VIDEO: PNG athletes ask “How many times can you keep a roll of toilet paper up?”
The No. 1 goal to beating the spread of COVID-19 is social distancing — a concept that is not sitting well with the Port Neches-Groves ISD community.
Students in the area were hit with the closing of their school, loss of activities, competition and sports all at once.
Instead of wallowing in those losses, many reached out instead to find the blessings.
The Port Neches-Groves High School girls soccer team took to Twitterverse this week to start the viral #tpchallenge.
“I think it was just something fun that we could do to get the community involved,” head coach Aimee Bates said. “It was awesome to see the Indian Spirit in full costume again, see our Indianette captain, our quarterback and everyone else. It was just nice to see the community come together and see how everyone was doing.”
Seniors of the girl’s soccer team felt a pang in their hearts Tuesday night at the loss of what would have been their senior night.
The team took a moment to grieve and started looking for the light at the end of the tunnel, starting the challenge the very next day.
The TP challenge started with Bates “juggling” a roll of toilet paper as many times as possible with her feet, then tagging her athletes in a challenge to do better.
Bates said the idea came from a fellow coach but she added her own spin — the toilet paper.
“I just ran with the idea,” she laughed. “Toilet paper is really tough to get right now, so we thought it was a funny twist on a serious problem.”
Bates encouraged her team to tag their friends, unaware of how fast it would spread.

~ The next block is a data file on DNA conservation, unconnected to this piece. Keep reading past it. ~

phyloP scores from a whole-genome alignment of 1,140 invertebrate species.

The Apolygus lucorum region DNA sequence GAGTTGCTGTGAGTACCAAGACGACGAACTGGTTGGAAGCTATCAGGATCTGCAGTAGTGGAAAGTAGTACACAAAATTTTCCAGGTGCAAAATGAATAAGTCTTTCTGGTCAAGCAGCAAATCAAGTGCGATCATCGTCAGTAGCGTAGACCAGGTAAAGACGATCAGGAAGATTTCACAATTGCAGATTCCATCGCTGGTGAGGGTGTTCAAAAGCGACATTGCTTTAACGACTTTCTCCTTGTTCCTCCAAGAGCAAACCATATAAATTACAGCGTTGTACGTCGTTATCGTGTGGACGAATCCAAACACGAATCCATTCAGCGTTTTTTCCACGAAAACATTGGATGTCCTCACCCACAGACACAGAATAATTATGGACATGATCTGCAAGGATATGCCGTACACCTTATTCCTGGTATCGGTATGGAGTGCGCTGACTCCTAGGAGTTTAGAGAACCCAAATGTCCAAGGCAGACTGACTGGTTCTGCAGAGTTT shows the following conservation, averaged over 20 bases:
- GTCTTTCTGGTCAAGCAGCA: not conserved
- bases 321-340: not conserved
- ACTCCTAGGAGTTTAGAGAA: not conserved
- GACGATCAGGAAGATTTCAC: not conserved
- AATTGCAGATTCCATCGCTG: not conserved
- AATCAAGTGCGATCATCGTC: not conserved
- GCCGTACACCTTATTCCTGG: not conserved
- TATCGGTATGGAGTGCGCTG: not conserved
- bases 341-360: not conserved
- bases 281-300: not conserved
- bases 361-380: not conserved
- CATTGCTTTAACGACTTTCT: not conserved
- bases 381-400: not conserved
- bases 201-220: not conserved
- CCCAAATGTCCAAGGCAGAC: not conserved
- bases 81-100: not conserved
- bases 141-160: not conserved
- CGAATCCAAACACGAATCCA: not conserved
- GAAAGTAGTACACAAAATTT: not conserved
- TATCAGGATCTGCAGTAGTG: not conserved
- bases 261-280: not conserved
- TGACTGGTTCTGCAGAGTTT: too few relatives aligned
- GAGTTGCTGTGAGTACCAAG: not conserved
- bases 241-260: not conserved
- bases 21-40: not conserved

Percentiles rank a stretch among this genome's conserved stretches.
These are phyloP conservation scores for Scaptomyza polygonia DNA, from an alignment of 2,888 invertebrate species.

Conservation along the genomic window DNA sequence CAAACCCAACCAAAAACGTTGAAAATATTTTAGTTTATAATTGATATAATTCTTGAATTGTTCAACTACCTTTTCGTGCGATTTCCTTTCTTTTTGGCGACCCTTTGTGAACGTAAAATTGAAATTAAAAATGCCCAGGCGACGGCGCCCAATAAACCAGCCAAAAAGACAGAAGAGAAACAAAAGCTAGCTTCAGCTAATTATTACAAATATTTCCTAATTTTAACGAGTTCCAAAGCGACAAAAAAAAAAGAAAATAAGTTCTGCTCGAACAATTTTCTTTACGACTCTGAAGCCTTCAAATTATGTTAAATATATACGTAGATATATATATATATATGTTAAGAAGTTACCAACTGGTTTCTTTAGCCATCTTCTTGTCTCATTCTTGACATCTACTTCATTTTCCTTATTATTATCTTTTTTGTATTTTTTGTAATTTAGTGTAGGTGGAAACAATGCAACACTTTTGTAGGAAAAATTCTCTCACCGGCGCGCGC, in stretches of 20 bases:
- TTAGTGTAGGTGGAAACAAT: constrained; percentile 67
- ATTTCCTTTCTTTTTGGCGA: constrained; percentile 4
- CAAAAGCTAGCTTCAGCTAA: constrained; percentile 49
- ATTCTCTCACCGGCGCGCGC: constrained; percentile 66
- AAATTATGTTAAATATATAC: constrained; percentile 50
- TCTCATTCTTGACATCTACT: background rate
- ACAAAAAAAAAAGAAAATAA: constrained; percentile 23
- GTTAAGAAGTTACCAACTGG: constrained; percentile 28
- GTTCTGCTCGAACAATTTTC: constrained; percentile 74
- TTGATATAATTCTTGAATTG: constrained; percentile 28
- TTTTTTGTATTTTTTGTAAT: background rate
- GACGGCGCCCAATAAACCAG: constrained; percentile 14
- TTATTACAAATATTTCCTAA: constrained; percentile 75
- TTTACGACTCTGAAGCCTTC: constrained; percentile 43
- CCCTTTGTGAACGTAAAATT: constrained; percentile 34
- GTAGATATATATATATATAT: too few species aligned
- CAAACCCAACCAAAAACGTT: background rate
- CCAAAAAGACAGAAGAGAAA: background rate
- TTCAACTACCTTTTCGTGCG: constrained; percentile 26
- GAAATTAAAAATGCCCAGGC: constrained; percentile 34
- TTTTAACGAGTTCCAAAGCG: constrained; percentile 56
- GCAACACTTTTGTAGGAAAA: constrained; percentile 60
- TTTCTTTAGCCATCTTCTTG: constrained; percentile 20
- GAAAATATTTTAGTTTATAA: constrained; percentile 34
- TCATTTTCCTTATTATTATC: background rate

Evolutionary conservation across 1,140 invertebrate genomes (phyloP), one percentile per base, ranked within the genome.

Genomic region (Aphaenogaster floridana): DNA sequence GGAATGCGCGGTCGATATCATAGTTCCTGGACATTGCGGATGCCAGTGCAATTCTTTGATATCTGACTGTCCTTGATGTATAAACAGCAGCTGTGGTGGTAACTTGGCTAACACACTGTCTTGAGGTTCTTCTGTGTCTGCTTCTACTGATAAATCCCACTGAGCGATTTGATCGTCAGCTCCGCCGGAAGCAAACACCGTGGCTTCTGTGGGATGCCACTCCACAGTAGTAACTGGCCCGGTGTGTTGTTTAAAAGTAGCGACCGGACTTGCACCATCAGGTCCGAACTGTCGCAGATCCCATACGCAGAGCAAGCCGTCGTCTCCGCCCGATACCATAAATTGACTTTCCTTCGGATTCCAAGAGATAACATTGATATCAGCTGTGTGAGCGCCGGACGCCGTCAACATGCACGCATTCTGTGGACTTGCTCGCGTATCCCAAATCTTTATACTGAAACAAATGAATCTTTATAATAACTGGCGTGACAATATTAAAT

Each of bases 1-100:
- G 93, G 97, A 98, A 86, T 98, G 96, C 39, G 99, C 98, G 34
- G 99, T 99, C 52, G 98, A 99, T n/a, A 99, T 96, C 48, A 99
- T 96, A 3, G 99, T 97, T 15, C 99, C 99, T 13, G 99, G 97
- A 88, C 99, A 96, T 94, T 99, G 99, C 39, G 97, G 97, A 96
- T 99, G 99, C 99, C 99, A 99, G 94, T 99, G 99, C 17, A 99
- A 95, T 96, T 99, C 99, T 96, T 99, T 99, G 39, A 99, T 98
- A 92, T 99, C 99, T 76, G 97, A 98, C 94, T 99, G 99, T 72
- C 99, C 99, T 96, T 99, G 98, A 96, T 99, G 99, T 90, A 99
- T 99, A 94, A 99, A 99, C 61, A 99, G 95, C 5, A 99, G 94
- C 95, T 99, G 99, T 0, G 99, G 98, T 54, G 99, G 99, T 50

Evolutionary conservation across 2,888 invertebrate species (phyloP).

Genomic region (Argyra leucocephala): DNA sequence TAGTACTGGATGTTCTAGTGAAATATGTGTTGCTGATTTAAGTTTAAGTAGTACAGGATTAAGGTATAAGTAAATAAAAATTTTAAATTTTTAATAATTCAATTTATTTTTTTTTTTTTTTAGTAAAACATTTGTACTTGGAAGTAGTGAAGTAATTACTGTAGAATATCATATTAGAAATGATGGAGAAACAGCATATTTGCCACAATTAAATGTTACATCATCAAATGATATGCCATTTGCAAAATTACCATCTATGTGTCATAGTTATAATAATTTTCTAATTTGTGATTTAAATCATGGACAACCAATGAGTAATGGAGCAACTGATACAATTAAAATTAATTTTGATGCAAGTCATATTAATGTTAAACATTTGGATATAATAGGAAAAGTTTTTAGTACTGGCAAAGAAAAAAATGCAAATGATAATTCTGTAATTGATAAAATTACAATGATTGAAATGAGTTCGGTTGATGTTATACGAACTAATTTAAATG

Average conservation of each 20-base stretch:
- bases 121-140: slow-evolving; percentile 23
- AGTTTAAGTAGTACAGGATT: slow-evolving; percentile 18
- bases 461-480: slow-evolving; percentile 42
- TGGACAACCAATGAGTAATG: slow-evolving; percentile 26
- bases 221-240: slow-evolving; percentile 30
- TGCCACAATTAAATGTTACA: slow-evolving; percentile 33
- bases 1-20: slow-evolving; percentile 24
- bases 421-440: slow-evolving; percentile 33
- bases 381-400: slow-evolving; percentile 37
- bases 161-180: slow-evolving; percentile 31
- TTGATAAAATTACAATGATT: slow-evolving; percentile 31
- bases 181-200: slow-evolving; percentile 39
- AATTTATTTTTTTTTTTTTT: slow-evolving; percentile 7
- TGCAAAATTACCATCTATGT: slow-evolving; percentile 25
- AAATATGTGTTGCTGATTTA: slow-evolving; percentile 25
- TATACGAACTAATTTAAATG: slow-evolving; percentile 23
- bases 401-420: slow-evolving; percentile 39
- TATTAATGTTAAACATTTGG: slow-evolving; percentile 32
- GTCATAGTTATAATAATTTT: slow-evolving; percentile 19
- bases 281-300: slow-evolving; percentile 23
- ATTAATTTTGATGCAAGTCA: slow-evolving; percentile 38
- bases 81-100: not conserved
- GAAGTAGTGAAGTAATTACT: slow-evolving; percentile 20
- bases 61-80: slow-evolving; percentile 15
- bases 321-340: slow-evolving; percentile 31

The first video now has 3,400 views.
Teachers, coaches and athletes of all genres followed suit, uploading videos of triumph and failure.
“I thought it would be my team and their small group of friends, but it just ran from there,” she said. “I’ve enjoyed it and laughed out loud every day because of it. It’s brought me a lot of enjoyment.”
Bates said what might seem like a small, silly challenge broke through a fog of uncertainty and doubt.
Breeana Riggs, senior forward, said she is grateful for the distraction and opportunity to see her teammates and classmates.
“(This challenge) gave us something to do and a chance to interact with each other again,” she said. “It’s really great, because it’s bringing our community together, lifting spirits and lifting moods.”
While the fate of the season is still unknown, Riggs said she is holding on to hope.
“I expected to be able to finish out my season as a perfect season,” she said. “I’m really sad because I want to be able to finish the season like the seniors before me had, but I’m not giving up yet.”
According to UIL rules, the earliest a soccer match can occur is May 4.
In the end, Bates said she hoping for the chance to see her team crowned as champions.
“My athletes are in the middle of arguably their best year ever,” she said. “We have a chance to go undefeated (10-0), so they are struggling with not being able to play right now. This (challenge) broke through that. It’s comical, funny and broke up that stress we are all feeling. It’s just a good way to laugh and be able to see each other.”
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